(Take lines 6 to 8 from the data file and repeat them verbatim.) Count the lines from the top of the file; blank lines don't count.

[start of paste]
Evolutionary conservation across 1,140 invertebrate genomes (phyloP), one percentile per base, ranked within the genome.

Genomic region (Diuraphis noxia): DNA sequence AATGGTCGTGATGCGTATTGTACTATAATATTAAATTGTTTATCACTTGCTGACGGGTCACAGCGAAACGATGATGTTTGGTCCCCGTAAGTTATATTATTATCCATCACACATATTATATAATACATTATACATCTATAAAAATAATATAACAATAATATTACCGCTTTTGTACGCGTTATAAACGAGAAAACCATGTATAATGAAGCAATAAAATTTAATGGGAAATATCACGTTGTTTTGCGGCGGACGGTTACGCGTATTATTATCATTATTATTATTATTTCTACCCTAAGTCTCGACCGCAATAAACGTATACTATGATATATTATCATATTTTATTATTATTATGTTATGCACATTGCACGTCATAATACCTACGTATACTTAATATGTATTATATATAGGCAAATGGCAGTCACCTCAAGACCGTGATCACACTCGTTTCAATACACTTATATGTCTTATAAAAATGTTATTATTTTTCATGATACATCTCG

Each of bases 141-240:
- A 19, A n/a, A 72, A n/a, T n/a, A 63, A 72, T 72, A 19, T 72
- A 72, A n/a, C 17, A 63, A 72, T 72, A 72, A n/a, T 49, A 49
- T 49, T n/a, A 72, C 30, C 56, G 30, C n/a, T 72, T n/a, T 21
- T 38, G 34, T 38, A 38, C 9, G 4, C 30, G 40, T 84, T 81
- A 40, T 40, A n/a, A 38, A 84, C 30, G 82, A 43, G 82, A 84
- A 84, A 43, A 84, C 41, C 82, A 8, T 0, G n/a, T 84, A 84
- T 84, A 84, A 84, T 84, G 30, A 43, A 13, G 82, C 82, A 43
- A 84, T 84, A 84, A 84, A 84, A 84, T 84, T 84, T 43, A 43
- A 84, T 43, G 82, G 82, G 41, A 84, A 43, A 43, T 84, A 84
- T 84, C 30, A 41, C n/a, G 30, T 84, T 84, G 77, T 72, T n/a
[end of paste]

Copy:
- T 49, T n/a, A 72, C 30, C 56, G 30, C n/a, T 72, T n/a, T 21
- T 38, G 34, T 38, A 38, C 9, G 4, C 30, G 40, T 84, T 81
- A 40, T 40, A n/a, A 38, A 84, C 30, G 82, A 43, G 82, A 84